Lets picture the scenario where someone is injured and you need to wait for professional help. Another possibility is running out of daylight and it is no longer safe to proceed. In either of these cases, you might have to spend an unplanned night on the river. To handle this scenario, you need to handle the basics:
- Food & Water
It is always a good idea to carry some extra food like energy bars and other high energy food like trail mix and dry noodle mix. You should also have water proof matches or some other fire starter. Some carry a Jet Boil (described below). These items are quite useful for preventing or treating mild hypothermia. Water is a bit more complicated - we need a lot of water to stay hydrated. Although we may carry an extra bottle in the boat, this will not cut it for an overnight stay. Consider adding some water purification tablets to your survival kit (or first aid kit).
You will also need a change of clothes or at least extra layers to stay overnight. Many pack extra clothes in a dry storage bag. Once again, this has a dual purpose as it may help someone with mild hypothermia. I strongly recommend packing a few lawn/leaf plastic bags. They make a great improvised rain suit and take up hardly any extra space.
You will also need to set-up some type of shelter to escape the elements. A tube tent and a space blanket are really cheap, provide adequate protection, and are quick to set up - see below. The lawn/leaf bag can also make a great bivy sack as well.
Simple repair kits containing sewing thread, sewing needle, safety pins, safety razor, duct tape, and a wine cork (to replace a lost drain plug) are quite easy to carry. Also consider packing a small flashlight.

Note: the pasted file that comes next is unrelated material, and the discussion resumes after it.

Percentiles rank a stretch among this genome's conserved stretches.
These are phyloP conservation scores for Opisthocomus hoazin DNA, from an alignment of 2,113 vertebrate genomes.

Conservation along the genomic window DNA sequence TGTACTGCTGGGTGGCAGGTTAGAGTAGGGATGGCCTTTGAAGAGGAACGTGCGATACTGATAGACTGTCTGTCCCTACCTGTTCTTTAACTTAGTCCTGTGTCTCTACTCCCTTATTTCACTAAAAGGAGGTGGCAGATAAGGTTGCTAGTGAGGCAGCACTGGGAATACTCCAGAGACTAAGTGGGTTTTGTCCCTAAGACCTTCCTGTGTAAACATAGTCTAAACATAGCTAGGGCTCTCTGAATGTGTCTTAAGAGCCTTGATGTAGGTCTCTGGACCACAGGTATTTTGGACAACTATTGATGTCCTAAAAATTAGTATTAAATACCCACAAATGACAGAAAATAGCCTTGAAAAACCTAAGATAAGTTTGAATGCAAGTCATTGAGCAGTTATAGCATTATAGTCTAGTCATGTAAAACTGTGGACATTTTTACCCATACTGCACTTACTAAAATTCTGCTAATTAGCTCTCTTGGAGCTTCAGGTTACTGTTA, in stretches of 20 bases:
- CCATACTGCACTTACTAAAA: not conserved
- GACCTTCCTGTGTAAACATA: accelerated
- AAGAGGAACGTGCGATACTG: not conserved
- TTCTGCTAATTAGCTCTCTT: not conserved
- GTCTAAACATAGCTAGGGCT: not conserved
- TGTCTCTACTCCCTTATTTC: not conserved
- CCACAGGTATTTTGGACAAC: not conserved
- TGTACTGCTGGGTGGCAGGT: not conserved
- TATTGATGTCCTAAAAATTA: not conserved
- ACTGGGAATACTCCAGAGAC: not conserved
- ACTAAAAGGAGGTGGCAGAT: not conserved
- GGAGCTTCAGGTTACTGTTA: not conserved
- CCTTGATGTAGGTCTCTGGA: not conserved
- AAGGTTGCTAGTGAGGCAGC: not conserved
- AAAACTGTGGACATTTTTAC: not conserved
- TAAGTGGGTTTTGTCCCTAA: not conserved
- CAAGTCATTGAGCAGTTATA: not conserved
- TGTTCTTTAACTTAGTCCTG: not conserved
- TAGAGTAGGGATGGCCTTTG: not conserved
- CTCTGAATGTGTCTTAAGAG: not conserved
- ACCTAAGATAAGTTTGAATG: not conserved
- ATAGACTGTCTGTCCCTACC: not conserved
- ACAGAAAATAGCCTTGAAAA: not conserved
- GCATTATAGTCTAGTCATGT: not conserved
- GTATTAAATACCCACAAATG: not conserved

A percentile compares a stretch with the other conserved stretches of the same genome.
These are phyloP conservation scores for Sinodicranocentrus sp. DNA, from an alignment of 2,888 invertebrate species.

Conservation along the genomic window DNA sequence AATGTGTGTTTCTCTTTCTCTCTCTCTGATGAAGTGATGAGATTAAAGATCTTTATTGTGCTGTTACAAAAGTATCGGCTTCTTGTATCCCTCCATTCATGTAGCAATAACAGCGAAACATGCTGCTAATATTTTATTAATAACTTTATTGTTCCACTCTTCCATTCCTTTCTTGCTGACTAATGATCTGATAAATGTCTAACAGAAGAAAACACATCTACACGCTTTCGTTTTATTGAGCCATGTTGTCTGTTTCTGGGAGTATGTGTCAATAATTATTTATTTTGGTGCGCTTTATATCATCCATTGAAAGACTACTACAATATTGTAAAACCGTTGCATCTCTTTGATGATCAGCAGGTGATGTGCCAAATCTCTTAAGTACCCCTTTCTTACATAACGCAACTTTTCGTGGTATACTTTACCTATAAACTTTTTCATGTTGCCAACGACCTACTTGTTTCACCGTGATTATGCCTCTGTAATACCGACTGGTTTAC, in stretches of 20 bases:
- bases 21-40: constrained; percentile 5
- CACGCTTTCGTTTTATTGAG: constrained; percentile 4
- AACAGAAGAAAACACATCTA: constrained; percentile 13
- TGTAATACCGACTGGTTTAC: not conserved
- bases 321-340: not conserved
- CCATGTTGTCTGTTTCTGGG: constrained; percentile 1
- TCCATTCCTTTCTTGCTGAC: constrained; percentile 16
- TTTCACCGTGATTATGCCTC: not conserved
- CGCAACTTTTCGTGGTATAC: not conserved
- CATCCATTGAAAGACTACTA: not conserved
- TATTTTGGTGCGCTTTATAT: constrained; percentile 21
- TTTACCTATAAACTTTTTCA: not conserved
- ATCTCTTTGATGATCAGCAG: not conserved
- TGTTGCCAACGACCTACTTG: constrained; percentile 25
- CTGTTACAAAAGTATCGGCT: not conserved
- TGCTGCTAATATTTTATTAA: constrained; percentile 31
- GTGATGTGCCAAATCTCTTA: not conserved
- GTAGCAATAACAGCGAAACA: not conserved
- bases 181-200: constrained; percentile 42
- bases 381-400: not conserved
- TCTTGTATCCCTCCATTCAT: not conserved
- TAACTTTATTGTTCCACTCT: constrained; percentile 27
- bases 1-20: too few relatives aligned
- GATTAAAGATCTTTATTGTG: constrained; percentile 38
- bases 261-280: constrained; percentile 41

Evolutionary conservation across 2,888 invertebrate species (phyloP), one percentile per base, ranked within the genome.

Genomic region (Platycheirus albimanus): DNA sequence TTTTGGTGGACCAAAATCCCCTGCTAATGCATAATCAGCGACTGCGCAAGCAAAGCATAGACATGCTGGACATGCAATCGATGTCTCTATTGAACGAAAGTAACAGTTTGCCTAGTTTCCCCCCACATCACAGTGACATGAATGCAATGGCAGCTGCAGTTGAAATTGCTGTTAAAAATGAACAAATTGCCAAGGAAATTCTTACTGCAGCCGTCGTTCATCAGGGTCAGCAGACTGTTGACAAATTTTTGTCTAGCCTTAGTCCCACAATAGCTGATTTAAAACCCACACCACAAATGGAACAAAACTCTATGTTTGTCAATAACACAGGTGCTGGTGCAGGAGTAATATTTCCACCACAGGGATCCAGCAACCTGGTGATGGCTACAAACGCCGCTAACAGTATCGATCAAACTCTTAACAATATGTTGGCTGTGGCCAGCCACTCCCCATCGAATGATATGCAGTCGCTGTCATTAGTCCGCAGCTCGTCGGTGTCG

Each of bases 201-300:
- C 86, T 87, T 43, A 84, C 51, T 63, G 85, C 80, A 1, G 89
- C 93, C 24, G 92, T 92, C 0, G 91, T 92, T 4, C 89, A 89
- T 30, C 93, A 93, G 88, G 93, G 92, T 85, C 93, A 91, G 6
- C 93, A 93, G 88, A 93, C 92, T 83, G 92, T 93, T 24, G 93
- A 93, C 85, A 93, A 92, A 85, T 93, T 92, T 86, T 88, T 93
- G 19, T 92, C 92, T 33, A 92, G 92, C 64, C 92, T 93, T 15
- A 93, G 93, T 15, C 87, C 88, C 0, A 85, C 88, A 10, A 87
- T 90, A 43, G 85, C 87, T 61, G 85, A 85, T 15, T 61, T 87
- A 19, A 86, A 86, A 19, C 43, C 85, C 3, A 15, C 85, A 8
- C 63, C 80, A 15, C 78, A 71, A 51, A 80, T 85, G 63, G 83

The above items can easily be added to a first aid kit. Alternatively, you can purchase a specially made commercial survival kit for $25: Survival Kit.
In general, kayakers don't need a special hauling line. Get a really good full size throw rope instead. On the other hand, raft supported expeditions may benefit from a 100' or longer low stretch HTP Polyester or Dyneema line - see: Hauling Lines.
Some items of communications gear are the safety whistle, mirror, and cell phone. Cell phone coverage is rapidly improving these days, many rivers outside of West Virginia have decent coverage. Verizon provides pretty decent service on most West Virginia runs as well - even on the Lower Big Sandy which surprised me. Sometimes you can boost signal strength simply by climbing up the hill a bit. You will need to store in a waterproof container like a Shredready Dry Bag or Pelican Box. The cell phone can be a very valuable safety device.
On lengthy boating trips, it really makes a great deal of sense for someone in your group to carry a breakdown paddle. Paddles break, get lost, or get stuck in rocks where they can't be retrieved. On shorter trips, I like to pack hand paddles in my boat as a backup.
Cost varies between $100 - $300 depending on quality: Werner Breakdown Paddle.
This is an optional piece of gear that you may wish to consider on expedition trips with raft support. On typical trips, I highly recommend that each paddler carry the following:
- 4 carabineers - These must be the lockimng variety
- 3 pulleys - These are used in Mechanical Advantage Systems.
- 2 prussic lines - Pre-tie a loop using a triple fishermens knot.
- 1 climbing webbing - 20' long is ideal
Nearly all kayak pins can be extracted with the list of equipment above. If the kayak has air bags, usually a simple tug with rope on the boat pulling it back out from the direction it got pinned will suffice.
The best laid plans go astray sometimes. Imagine a very late put-in, add a few swims and a recovery, and before you know it - you ran out of daylight. This can be a very serious situation if you are not prepared to spend the night. It makes a great deal of sense to pack a lightweight tube tent and an emergency space blanket in a few boats:
Nothing beats a warm beverage when you are really chilly, on or off the river. It is hard to beat a Jet Boil for tasks like this. Cost: $100